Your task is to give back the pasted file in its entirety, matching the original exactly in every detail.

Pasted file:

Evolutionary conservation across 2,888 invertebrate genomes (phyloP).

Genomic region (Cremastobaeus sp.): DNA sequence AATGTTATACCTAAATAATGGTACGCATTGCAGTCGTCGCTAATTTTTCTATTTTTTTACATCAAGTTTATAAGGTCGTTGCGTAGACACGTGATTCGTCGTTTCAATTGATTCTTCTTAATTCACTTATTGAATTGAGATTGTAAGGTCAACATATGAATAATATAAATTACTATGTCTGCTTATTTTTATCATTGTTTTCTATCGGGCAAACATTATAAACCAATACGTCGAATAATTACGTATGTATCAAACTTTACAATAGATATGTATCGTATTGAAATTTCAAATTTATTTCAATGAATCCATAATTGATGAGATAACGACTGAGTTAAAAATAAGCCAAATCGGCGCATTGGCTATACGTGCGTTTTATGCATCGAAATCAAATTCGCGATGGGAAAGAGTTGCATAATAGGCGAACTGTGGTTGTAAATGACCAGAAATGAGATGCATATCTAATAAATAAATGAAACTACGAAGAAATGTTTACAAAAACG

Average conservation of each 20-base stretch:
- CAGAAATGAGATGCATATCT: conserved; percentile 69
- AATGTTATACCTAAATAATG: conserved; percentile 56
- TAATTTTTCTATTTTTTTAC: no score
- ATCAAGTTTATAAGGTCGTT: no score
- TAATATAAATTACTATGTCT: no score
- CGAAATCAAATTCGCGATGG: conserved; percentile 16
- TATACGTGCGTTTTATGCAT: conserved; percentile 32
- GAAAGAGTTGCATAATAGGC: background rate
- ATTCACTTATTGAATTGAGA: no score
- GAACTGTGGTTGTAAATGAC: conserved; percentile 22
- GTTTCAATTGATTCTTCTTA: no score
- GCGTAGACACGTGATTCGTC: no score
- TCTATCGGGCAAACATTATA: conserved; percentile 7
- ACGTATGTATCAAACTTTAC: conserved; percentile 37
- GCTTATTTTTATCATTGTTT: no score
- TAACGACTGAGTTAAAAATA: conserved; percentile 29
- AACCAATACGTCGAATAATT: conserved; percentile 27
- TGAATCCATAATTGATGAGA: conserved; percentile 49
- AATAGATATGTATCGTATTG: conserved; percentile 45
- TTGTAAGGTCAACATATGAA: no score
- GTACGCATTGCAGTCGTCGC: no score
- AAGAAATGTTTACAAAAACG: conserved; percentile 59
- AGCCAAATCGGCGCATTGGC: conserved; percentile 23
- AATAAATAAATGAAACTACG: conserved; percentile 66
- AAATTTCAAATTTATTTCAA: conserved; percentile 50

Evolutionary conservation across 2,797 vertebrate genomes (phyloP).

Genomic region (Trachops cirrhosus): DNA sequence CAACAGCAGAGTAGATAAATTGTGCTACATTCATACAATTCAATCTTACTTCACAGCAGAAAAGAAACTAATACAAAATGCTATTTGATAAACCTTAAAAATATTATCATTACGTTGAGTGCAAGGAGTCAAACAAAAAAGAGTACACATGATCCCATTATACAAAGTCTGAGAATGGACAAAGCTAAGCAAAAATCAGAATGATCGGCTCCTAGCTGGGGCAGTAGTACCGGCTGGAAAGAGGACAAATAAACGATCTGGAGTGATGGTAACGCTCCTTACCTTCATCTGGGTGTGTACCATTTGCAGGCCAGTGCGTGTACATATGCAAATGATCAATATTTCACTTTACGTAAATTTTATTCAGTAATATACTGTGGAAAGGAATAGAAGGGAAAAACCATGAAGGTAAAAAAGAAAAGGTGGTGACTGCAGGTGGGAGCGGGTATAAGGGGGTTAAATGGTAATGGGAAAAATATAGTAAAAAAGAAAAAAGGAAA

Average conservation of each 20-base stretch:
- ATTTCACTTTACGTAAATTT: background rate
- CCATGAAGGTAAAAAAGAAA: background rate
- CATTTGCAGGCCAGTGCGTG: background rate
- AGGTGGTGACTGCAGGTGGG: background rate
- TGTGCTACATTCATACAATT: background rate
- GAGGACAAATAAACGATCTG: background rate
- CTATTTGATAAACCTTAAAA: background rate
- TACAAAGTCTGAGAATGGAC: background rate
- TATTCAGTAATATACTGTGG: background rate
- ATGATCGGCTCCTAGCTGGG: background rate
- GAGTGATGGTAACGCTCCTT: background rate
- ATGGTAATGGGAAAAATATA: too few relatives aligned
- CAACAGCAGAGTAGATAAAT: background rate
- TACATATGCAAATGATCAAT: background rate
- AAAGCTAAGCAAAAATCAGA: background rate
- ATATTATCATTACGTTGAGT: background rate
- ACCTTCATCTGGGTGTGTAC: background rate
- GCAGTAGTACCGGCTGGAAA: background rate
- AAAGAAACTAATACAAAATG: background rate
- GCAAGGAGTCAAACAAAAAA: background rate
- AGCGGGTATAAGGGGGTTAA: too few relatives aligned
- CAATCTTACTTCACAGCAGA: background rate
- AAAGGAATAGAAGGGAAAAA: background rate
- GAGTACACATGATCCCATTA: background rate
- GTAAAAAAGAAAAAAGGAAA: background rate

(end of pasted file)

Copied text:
Evolutionary conservation across 2,888 invertebrate genomes (phyloP).

Genomic region (Cremastobaeus sp.): DNA sequence AATGTTATACCTAAATAATGGTACGCATTGCAGTCGTCGCTAATTTTTCTATTTTTTTACATCAAGTTTATAAGGTCGTTGCGTAGACACGTGATTCGTCGTTTCAATTGATTCTTCTTAATTCACTTATTGAATTGAGATTGTAAGGTCAACATATGAATAATATAAATTACTATGTCTGCTTATTTTTATCATTGTTTTCTATCGGGCAAACATTATAAACCAATACGTCGAATAATTACGTATGTATCAAACTTTACAATAGATATGTATCGTATTGAAATTTCAAATTTATTTCAATGAATCCATAATTGATGAGATAACGACTGAGTTAAAAATAAGCCAAATCGGCGCATTGGCTATACGTGCGTTTTATGCATCGAAATCAAATTCGCGATGGGAAAGAGTTGCATAATAGGCGAACTGTGGTTGTAAATGACCAGAAATGAGATGCATATCTAATAAATAAATGAAACTACGAAGAAATGTTTACAAAAACG

Average conservation of each 20-base stretch:
- CAGAAATGAGATGCATATCT: conserved; percentile 69
- AATGTTATACCTAAATAATG: conserved; percentile 56
- TAATTTTTCTATTTTTTTAC: no score
- ATCAAGTTTATAAGGTCGTT: no score
- TAATATAAATTACTATGTCT: no score
- CGAAATCAAATTCGCGATGG: conserved; percentile 16
- TATACGTGCGTTTTATGCAT: conserved; percentile 32
- GAAAGAGTTGCATAATAGGC: background rate
- ATTCACTTATTGAATTGAGA: no score
- GAACTGTGGTTGTAAATGAC: conserved; percentile 22
- GTTTCAATTGATTCTTCTTA: no score
- GCGTAGACACGTGATTCGTC: no score
- TCTATCGGGCAAACATTATA: conserved; percentile 7
- ACGTATGTATCAAACTTTAC: conserved; percentile 37
- GCTTATTTTTATCATTGTTT: no score
- TAACGACTGAGTTAAAAATA: conserved; percentile 29
- AACCAATACGTCGAATAATT: conserved; percentile 27
- TGAATCCATAATTGATGAGA: conserved; percentile 49
- AATAGATATGTATCGTATTG: conserved; percentile 45
- TTGTAAGGTCAACATATGAA: no score
- GTACGCATTGCAGTCGTCGC: no score
- AAGAAATGTTTACAAAAACG: conserved; percentile 59
- AGCCAAATCGGCGCATTGGC: conserved; percentile 23
- AATAAATAAATGAAACTACG: conserved; percentile 66
- AAATTTCAAATTTATTTCAA: conserved; percentile 50

Evolutionary conservation across 2,797 vertebrate genomes (phyloP).

Genomic region (Trachops cirrhosus): DNA sequence CAACAGCAGAGTAGATAAATTGTGCTACATTCATACAATTCAATCTTACTTCACAGCAGAAAAGAAACTAATACAAAATGCTATTTGATAAACCTTAAAAATATTATCATTACGTTGAGTGCAAGGAGTCAAACAAAAAAGAGTACACATGATCCCATTATACAAAGTCTGAGAATGGACAAAGCTAAGCAAAAATCAGAATGATCGGCTCCTAGCTGGGGCAGTAGTACCGGCTGGAAAGAGGACAAATAAACGATCTGGAGTGATGGTAACGCTCCTTACCTTCATCTGGGTGTGTACCATTTGCAGGCCAGTGCGTGTACATATGCAAATGATCAATATTTCACTTTACGTAAATTTTATTCAGTAATATACTGTGGAAAGGAATAGAAGGGAAAAACCATGAAGGTAAAAAAGAAAAGGTGGTGACTGCAGGTGGGAGCGGGTATAAGGGGGTTAAATGGTAATGGGAAAAATATAGTAAAAAAGAAAAAAGGAAA

Average conservation of each 20-base stretch:
- ATTTCACTTTACGTAAATTT: background rate
- CCATGAAGGTAAAAAAGAAA: background rate
- CATTTGCAGGCCAGTGCGTG: background rate
- AGGTGGTGACTGCAGGTGGG: background rate
- TGTGCTACATTCATACAATT: background rate
- GAGGACAAATAAACGATCTG: background rate
- CTATTTGATAAACCTTAAAA: background rate
- TACAAAGTCTGAGAATGGAC: background rate
- TATTCAGTAATATACTGTGG: background rate
- ATGATCGGCTCCTAGCTGGG: background rate
- GAGTGATGGTAACGCTCCTT: background rate
- ATGGTAATGGGAAAAATATA: too few relatives aligned
- CAACAGCAGAGTAGATAAAT: background rate
- TACATATGCAAATGATCAAT: background rate
- AAAGCTAAGCAAAAATCAGA: background rate
- ATATTATCATTACGTTGAGT: background rate
- ACCTTCATCTGGGTGTGTAC: background rate
- GCAGTAGTACCGGCTGGAAA: background rate
- AAAGAAACTAATACAAAATG: background rate
- GCAAGGAGTCAAACAAAAAA: background rate
- AGCGGGTATAAGGGGGTTAA: too few relatives aligned
- CAATCTTACTTCACAGCAGA: background rate
- AAAGGAATAGAAGGGAAAAA: background rate
- GAGTACACATGATCCCATTA: background rate
- GTAAAAAAGAAAAAAGGAAA: background rate